A global readership in more than 90 countries
In the last year alone, the Guardian has published nearly 3,000 articles, an average of one every three hours, on rising greenhouse gas emissions, heatwaves, wild fires, the polar melt, flooding and droughts, pollution and other environmental issues. The approach to these issues is global, with reports coming in from correspondents and special envoys all around the world, including war-torn countries and remote regions such as Antarctica or the Amazon. Unsurprisingly, its readership is also global. Although headquartered in London, the Guardian is followed by almost 100 million people in over 90 countries.
The Guardian has also strengthened its environmental reporting focus via an update to its style guide. So the term “climate change,” for instance, has been dropped in favor of “climate emergency” or “climate crisis,” which it believes more accurately reflect the seriousness of the situation, while “climate sceptics” have become “climate deniers,” on the grounds that “sceptic” has positive connotations at odds with the behavior of those who hold out in the face of overwhelming scientific evidence. The fact that these guidelines have been so widely commented in the media and social networks, in the UK and beyond, is one more measure of the newspaper’s global impact.
Leading by example
Since 12 months ago, the Guardian’s environmental commitment has been framed by a very public pledge: not only would it continue to raise the alarm on environmental issues, it would also lead by example, scaling back its greenhouse gas emissions to achieve carbon neutrality by 2030. In pursuit of this goal, the paper has subjected its production chain to a comprehensive audit, up to and including journalists’ travel plans, which should exclude flying wherever possible. Not only that, new measures in 2020 include the decision to reject advertising from fossil fuel extraction companies.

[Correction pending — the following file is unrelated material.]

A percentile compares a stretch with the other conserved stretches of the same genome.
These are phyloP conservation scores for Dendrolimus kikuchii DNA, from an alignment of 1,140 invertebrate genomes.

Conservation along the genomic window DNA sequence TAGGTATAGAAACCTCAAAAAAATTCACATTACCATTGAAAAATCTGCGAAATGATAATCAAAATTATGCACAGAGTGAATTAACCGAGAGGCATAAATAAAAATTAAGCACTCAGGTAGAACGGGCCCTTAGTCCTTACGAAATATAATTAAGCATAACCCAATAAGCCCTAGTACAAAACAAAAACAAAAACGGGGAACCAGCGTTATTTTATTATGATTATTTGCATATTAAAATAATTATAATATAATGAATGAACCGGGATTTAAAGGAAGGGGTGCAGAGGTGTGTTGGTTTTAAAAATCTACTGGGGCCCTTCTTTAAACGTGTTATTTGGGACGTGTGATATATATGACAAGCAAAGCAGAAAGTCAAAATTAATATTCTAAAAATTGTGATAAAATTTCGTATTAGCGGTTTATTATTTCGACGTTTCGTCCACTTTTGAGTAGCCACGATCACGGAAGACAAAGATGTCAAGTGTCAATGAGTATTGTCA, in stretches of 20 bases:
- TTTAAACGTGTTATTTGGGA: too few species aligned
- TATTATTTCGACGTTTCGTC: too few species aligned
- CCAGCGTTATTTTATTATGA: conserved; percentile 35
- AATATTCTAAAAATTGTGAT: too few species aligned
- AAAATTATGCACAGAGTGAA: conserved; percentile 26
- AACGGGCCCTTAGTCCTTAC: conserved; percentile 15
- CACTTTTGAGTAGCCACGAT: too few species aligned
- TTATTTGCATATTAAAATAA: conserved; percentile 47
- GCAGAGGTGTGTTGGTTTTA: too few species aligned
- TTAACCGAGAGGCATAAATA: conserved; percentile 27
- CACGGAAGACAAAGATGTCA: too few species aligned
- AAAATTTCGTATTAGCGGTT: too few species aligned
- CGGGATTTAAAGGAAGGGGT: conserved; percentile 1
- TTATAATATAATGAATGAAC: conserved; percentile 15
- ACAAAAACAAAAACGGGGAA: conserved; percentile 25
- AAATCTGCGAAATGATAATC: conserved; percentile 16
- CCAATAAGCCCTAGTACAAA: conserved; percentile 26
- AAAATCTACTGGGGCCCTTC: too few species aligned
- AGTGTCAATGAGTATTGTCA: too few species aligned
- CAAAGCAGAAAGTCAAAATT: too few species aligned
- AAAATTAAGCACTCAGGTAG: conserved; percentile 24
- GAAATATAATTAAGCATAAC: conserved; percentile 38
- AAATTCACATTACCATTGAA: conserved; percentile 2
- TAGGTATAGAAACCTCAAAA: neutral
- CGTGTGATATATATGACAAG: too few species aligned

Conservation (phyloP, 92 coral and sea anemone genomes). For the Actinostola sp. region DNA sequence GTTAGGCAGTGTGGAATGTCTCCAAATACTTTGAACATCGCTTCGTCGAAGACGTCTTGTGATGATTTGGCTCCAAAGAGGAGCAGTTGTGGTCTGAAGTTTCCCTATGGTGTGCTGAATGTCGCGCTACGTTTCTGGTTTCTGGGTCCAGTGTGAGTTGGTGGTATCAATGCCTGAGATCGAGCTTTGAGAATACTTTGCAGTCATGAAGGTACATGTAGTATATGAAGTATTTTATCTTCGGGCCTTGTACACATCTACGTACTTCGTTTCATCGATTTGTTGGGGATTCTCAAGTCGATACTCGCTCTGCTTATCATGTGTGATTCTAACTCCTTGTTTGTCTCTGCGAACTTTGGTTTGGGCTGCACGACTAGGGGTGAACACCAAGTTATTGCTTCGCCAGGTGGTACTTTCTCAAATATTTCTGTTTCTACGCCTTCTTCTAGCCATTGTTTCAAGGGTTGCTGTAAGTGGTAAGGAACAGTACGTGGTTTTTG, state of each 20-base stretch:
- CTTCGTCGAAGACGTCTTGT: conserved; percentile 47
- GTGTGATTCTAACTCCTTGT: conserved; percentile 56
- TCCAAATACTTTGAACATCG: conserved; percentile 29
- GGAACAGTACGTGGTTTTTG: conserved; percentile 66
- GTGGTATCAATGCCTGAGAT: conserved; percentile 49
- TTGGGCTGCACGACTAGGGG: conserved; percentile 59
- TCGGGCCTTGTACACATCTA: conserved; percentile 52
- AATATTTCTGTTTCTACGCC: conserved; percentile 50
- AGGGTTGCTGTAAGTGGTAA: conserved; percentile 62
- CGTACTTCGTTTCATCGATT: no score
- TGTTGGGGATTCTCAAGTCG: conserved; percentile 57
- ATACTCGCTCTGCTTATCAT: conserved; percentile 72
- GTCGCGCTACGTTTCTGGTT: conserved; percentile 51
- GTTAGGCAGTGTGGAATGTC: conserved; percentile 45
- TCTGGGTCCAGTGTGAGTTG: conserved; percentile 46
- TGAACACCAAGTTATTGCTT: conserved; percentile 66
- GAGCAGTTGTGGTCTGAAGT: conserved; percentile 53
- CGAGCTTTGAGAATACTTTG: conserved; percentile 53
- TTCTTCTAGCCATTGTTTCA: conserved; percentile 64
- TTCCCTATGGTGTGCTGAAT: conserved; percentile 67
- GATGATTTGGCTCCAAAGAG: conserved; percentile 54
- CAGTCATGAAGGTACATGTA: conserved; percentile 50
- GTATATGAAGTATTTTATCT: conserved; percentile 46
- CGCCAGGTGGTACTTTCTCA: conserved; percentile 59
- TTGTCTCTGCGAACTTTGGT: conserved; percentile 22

The British newspaper also recently declared in an editorial that “as an independent news organization, our reporting on the climate emergency will never be influenced by commercial or political interests. Instead we counter misinformation and sensationalism with journalism that’s always rooted in scientific fact.” The Biophilia Award committee makes a similar point. The Guardian’s institutional commitment, it says, has led it to explore “new organizational models to align its core values with its operations. These values reflect the combined efforts of the institution and the individual journalists who contribute the journal’s content.”
The biggest threat to our planet
In recent months, with the world’s media inevitably focusing its attention on the Covid-19 health crisis, the Guardian has renewed its promise to keep environment reporting firmly to the fore. “The global climate crisis is the emergency of our times,” writes Katharine Viner in a recent article. “Amid all the fear and sadness of 2020, it remains the overwhelming long-term threat to our planet and to everyone’s health and security.”
Also, in numerous stories published since the outbreak of the pandemic, the newspaper’s journalists has foregrounded the link between Covid-19 and the destruction of the natural world, which has enabled viruses to leap from animal species to the human population. “The risk we face is nothing less than the downfall of the civilized world, perhaps in the lifetime of today’s schoolchildren,” writes Viner. However, the Guardian’s editor-in-chief still believes that “we can see a path forward that avoids the worst outcomes. The worldwide response to Covid-19 has demonstrated that there can be collective global action if the threat is big enough, and that humans are capable of changing our lives and lifestyles quickly, when the moment demands. The threat presented by the climate crisis is big enough.”